Tuesday, July 23, 2013

Fashion, Imagination, Possibility

Fashion is a means of self-expression as well as well as reinvention. I can imagine a look; present an image; project a mood; or through the combination of tangibles - color, shape, texture, and intangibles - occasion, setting, memory, bring myself from one emotional state to another.

I love this photo, of model Lisa Fonssagrives wearing Lucien Lelong on the Eiffel Tower, photographed by Erwin Blumenfeld for French Vogue in 1939, because it captures the essence of fashion - imagination, possibility, and sheer delight.

Saturday, July 20, 2013

Dress of the Day is Back!

It's been a long time since I've done Dress of the Day, mostly because I've been posting my performances of Debussy's Syrinx every day on my Syrinx Journey blog. I have missed Dress of the Day, and did integrate some fashion from Debussy's time into that project, but now I'm back with purely fashion.

Here are a few dazzling selections from Vintage Textile, a company which sells vintage clothing from various periods.

Worth dress (c. 1890)
From the lifetime of Charles Frederick Worth

Tulle, gold metallic, and silver bead fishtail hem dress (c. 1925)

Mario Fortuny velvet stencilled jacket (1930s) over Peplos dress (c. 1920)
One of the most sought after designers of the period, known for his evocations of ancient Greece and the Renaissance

Chanel (c. 1937)
Numbered Chanel couture in cascades of fine lace = incroyable!

Howard Greer (c. 1950)
Open backs are dramatic.

Monday, September 10, 2012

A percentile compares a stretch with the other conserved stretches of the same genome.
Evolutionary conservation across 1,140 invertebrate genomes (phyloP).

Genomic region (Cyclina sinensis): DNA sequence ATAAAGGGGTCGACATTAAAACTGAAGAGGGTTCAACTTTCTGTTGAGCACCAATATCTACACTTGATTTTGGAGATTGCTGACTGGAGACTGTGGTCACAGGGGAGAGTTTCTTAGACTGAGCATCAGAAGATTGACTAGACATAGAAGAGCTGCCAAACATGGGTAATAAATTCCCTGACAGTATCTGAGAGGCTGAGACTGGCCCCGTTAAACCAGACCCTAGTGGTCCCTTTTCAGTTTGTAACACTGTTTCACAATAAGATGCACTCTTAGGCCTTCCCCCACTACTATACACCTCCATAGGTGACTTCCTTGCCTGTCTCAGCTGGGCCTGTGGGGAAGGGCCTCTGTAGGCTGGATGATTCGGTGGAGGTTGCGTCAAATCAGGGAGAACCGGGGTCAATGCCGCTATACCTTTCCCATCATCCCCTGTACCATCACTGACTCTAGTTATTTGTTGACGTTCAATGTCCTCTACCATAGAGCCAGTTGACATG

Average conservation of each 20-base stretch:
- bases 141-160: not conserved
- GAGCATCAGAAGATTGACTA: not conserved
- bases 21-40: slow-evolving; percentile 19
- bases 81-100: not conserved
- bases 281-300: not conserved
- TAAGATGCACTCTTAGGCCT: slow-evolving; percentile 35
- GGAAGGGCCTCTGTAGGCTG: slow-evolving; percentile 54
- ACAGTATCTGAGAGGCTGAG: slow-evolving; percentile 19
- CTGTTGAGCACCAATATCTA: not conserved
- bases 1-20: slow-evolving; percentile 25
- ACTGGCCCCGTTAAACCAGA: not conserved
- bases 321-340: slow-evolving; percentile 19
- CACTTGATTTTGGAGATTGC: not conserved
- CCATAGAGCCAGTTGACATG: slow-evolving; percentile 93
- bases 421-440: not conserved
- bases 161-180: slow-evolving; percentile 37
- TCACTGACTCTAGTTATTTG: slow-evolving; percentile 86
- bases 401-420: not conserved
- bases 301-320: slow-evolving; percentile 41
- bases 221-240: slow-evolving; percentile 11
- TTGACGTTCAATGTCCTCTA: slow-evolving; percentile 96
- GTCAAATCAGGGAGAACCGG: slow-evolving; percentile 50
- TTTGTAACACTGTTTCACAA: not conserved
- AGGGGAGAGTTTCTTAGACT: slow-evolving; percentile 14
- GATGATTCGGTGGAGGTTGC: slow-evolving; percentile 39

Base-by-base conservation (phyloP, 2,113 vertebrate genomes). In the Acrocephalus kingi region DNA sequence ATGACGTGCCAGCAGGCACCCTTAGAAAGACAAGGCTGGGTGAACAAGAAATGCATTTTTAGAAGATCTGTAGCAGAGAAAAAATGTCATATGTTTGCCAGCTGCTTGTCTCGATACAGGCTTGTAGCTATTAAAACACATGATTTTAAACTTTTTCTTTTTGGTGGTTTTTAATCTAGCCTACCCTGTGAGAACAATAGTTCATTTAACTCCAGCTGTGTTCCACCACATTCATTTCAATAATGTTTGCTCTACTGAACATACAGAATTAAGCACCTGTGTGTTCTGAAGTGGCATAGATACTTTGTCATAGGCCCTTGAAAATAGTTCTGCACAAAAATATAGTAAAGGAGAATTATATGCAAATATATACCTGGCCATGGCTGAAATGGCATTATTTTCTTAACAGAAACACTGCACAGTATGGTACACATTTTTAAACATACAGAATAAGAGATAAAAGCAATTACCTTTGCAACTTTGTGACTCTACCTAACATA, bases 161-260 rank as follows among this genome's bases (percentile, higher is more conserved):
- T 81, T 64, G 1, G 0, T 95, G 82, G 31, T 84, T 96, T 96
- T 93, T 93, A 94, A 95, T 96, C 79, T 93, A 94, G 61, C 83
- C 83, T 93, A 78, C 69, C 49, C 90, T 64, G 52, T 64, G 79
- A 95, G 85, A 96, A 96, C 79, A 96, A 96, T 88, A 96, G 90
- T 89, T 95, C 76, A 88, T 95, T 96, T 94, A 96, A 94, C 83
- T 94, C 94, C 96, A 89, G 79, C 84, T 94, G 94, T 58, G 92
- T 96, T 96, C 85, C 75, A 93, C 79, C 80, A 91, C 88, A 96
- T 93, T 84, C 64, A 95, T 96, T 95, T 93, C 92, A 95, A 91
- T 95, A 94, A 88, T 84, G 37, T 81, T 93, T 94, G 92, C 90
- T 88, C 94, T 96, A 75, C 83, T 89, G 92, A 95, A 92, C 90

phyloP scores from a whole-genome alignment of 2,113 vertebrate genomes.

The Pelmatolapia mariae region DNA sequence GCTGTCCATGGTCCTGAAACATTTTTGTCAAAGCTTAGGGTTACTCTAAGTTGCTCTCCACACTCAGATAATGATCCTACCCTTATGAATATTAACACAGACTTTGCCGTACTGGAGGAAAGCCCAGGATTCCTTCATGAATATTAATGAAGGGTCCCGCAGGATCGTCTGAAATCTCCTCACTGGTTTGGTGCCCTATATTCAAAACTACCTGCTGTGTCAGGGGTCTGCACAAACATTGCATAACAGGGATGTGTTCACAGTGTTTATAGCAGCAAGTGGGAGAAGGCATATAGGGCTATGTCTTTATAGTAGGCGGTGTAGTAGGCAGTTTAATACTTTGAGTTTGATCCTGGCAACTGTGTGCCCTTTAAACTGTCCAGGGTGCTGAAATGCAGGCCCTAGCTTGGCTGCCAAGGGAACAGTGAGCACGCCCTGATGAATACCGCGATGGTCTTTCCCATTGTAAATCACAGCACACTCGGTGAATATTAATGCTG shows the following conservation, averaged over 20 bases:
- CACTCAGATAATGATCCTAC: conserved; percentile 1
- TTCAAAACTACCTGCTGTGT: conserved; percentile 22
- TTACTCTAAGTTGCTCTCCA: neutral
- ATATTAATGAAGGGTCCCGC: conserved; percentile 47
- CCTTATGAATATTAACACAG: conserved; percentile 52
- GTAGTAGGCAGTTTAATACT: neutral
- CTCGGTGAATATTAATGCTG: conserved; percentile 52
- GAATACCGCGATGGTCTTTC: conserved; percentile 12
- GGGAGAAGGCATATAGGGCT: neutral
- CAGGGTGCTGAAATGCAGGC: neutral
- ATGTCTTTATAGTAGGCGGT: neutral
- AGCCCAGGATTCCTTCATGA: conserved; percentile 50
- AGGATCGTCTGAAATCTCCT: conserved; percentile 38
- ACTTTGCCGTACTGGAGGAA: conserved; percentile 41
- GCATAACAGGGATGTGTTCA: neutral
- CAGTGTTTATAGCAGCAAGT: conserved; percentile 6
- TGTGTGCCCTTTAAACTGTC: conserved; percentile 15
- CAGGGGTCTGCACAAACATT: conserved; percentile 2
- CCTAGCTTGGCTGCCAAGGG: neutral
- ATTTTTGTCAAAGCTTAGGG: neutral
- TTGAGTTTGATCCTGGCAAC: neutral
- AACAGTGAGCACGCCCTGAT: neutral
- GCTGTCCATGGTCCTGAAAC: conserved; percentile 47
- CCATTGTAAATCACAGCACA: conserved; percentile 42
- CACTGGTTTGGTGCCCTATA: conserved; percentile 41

Paint the Town Purple!

Dear friends,
I haven't had much time for "Dress of the Day" lately, but I appreciate those of you who have told me you miss it. I have devoted my blogging activities to Syrinx Journey, my project performing Claude Debussy's solo flute piece Syrinx every day throughout his 150th anniversary year and posting the videos on my blog. Please visit www.mimistillman.org to see it.

This fashion post is in honor of my dear friend Jane Tamaccio, a woman of style and elegance who dazzles in any color, but especially favors purple. For years she told me I should get a purple concert gown, and when I finally did it became one of my favorites. Today's "Dress of the Day" is a festival of purple items from a range of periods and aesthetics.

These gowns and gloves demonstrate the many moods of this captivating color. The richness of Worth's royal velvet tea gown; the romance of the Jane Austen-style neoclassical ballgown (ca. 1820) in a fresh shade of wisteria; the regal stature conveyed by Charles James's draped, aubergine gown. Lilac gauntlets over 300 years old personify the statement accessory. The iridiscent, amethyst silk of Dior's gown imbues it with a futuristic edge. The two gowns from House of Schiaparelli, attributed to Hubert de Givenchy's period designing there, are fantastic creations in shades from plum through pink.

Dress (Ball Gown)
Ball Gown, American, silk, ca. 1820
Metropolitan Museum of Art

Dress (Tea Gown)
Tea Gown, House of Worth, Jean-Philippe Worth, silk and metal, ca. 1905
Metropolitan Museum of Art

Dress (Ball Gown)
Ball Gown, Charles James, silk, 1949
Metropolitan Museum of Art

Gauntlets, British, leather, silk, and metal, 1680-1710
Metropolitan Museum of Art

Dress (Ball Gown)
Ball Gown, House of Dior, Christian Dior, silk, 1951
Metropolitan Museum of Art

Dress (Ball Gown)
Ball Gowns, House of Schiaparelli, attributed to Hubert de Givenchy, 1953
Metropolitan Museum of Art

Sunday, July 8, 2012

Heat Wave!